I've attended churches, Quaker Meetings, synagogues, and Buddhist temples. I've taken yoga and read Joseph Campbell, Thomas Merton, C.S. Lewis, St. Augustine, and the Bible. I pray often. But I had an unsettling realization recently, which is that my steer Elvis already has the spiritual equanimity I have been seeking. He is comfortable within himself, has no discernible anxiety, rolls with life as if it were a gentle wave, is uncomplaining, generous and loyal to his mate, and trusts and accepts people.
Cold, rain, snow, flies, ticks, mud, and muck—none disturbs him. He is as peaceful covered in ice as he is taking in the sun with the Guernsey steer, and his pal, Harold.
Elvis is affectionate in his own way. He eats hats and loves doughnuts, he drools generously on my head and shoulders, and his tongue is impressive. Once, he licked me and sucked the scarf right off my shoulders, just before he ate it.
Elvis, who weighs 3,000 pounds, is the size of a small mobile home, a vast sea of brown with big, soulful brown eyes that suggest, perhaps misleadingly, sadness and wisdom. I need a wide-angle lens just to take a decent photo of him, and more than once, he has swung his head toward me in a burst of affection and sent me flying. He is always puzzled by this, obviously having no idea of his size or strength.
He loves to have his nose and ear scratched and will lower his head, rub against me, and nearly purr if I brush his neck. I am the only person he will permit to get close for bug-spraying and medications. If Elvis does not want you to come near him, you will not.
I once tried to tie him to the side of the barn so that the vet could examine a wound on his leg, and he pulled the side of the barn about three feet into the pasture before I panicked and cut the rope. Elvis goes where he wants to go. In the days before I got the cow Luna to keep him company, he would routinely walk right through my expensive fences to visit me, pulling up stakes one by one like a cartoon character and dragging hundreds of yards of fence easily behind him. I have electrified the fence, and the high-voltage shocks seem to annoy him mildly, but not so much that he won't graze right underneath them.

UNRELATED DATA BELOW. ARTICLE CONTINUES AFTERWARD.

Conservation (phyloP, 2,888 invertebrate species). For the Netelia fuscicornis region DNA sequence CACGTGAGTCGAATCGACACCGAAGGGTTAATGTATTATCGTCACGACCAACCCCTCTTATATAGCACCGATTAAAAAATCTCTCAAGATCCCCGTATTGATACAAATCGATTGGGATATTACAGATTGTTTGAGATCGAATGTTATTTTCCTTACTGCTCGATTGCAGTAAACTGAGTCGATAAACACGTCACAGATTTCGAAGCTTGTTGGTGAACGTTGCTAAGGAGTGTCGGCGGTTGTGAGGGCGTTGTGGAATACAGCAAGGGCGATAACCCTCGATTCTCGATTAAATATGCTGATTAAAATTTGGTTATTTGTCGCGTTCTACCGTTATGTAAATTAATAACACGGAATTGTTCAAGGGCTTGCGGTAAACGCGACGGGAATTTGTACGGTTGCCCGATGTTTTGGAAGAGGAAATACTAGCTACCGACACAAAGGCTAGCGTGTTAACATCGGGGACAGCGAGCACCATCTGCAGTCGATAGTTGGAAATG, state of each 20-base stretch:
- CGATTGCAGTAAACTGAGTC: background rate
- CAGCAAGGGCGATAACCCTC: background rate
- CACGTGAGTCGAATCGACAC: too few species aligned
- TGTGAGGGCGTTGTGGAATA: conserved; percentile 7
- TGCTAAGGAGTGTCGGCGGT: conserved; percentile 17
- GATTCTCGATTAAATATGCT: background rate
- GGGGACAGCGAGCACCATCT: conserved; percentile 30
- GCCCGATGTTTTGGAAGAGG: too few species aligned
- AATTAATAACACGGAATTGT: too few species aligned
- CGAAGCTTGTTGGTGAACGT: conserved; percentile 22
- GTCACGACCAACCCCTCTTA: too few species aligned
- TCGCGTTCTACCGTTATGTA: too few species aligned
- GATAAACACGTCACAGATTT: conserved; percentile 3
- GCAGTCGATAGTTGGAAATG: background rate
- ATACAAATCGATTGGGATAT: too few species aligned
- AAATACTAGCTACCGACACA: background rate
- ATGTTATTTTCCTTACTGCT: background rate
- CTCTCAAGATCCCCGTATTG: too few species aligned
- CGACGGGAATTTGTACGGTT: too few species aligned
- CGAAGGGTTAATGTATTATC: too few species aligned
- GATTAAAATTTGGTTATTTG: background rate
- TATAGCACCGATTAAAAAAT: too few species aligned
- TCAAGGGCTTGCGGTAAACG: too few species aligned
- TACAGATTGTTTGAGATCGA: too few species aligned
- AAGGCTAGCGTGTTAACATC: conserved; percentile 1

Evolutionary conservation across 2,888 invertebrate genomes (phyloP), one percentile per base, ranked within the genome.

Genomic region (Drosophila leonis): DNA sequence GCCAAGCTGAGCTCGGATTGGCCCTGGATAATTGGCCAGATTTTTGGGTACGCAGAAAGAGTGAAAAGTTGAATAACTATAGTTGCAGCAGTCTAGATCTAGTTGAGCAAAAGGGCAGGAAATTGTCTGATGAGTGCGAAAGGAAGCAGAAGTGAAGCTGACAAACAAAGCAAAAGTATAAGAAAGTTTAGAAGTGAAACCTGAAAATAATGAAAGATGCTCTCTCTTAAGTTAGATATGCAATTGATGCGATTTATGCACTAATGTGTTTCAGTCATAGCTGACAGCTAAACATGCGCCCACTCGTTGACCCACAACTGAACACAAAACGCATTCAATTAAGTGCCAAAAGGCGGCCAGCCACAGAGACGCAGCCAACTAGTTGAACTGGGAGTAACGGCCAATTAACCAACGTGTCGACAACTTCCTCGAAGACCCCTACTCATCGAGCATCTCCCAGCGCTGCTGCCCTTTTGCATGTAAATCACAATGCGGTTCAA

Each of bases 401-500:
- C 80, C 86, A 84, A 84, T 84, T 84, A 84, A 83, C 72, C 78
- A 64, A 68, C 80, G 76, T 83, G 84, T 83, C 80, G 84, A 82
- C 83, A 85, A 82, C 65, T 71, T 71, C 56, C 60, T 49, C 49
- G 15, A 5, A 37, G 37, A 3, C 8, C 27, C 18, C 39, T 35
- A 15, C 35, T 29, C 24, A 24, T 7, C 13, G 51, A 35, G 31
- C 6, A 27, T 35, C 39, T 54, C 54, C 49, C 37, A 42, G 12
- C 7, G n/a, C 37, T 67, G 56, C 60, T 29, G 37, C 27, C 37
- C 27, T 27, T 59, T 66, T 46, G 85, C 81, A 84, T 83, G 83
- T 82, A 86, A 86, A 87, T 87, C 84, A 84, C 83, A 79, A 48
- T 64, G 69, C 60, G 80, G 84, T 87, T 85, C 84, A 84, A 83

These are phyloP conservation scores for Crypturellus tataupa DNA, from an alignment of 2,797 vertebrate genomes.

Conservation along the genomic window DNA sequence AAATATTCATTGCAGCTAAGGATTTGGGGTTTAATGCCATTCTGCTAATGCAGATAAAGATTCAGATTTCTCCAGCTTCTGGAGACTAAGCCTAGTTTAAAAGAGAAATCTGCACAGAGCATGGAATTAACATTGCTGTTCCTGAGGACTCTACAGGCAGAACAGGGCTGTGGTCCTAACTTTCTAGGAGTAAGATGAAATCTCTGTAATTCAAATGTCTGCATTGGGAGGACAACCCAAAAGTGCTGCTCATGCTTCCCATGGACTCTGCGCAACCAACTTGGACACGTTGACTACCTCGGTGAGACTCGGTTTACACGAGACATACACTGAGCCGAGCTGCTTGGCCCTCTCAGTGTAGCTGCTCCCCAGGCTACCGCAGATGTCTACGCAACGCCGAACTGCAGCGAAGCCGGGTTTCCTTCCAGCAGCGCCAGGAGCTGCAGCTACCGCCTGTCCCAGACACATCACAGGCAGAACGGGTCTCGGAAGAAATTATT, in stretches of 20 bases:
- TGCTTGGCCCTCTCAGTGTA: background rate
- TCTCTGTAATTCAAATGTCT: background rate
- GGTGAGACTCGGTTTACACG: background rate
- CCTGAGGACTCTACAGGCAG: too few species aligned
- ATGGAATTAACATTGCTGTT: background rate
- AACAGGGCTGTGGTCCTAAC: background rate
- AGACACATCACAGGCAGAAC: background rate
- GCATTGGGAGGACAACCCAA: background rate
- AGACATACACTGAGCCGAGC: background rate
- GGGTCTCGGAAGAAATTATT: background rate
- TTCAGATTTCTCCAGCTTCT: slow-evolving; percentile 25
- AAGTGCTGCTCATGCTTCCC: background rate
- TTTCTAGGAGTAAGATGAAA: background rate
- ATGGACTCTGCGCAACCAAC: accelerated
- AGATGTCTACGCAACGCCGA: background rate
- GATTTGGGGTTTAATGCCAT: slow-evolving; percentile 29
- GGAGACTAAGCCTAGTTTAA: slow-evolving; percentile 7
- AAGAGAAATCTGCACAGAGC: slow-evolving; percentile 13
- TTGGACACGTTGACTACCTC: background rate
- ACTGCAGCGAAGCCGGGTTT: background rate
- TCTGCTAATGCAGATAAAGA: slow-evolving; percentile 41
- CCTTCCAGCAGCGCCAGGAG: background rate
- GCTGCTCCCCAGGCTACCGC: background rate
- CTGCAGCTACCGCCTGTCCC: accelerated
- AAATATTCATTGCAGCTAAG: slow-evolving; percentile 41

Elvis is as smelly as he is big, and he travels in a cloud of bugs, waste, dust, and drool, punctuated by grunting, belching, and various emissions of gas that literally do take your breath away if you are downwind. When he is wet, he is especially game and raunchy. He has peed on my shoes and taken a staggeringly impressive dump right in the middle of a conversation. When Elvis runs to say hello, you have to be alert, because he usually can't stop, and you have to make sure there is room to step aside while he lumbers to a halt. Once he swiveled his butt into a small tree and knocked it over with a crack. Then he ate the bark and the leaves.
I have trained him to slow down, and to "stay" briefly, but Elvis is not really into training. And why should he be? He pretty much does what he wants.
I am finding in Elvis the spiritual life I have been searching for myself. A few months ago, I brought Elvis a volume of W.B. Yeats poems. I don't like poetry much, but I often read poems to Elvis, as he seems to love them, swishing his tail to keep the flies off his gargantuan butt. Elvis has his own rhythms. He is usually in the same place at the same time doing the same thing—eating, mostly—every day. I've read St. Augustine's City of God to him, some James Herriott, Merton, and Carl Sandburg, to appeal to his masculine side. I've read from C.S. Lewis' The Problem of Pain, and more recently, I climbed to the top of the hill and read from an anthology of haiku, which seemed appropriate for such a centered, easygoing creature.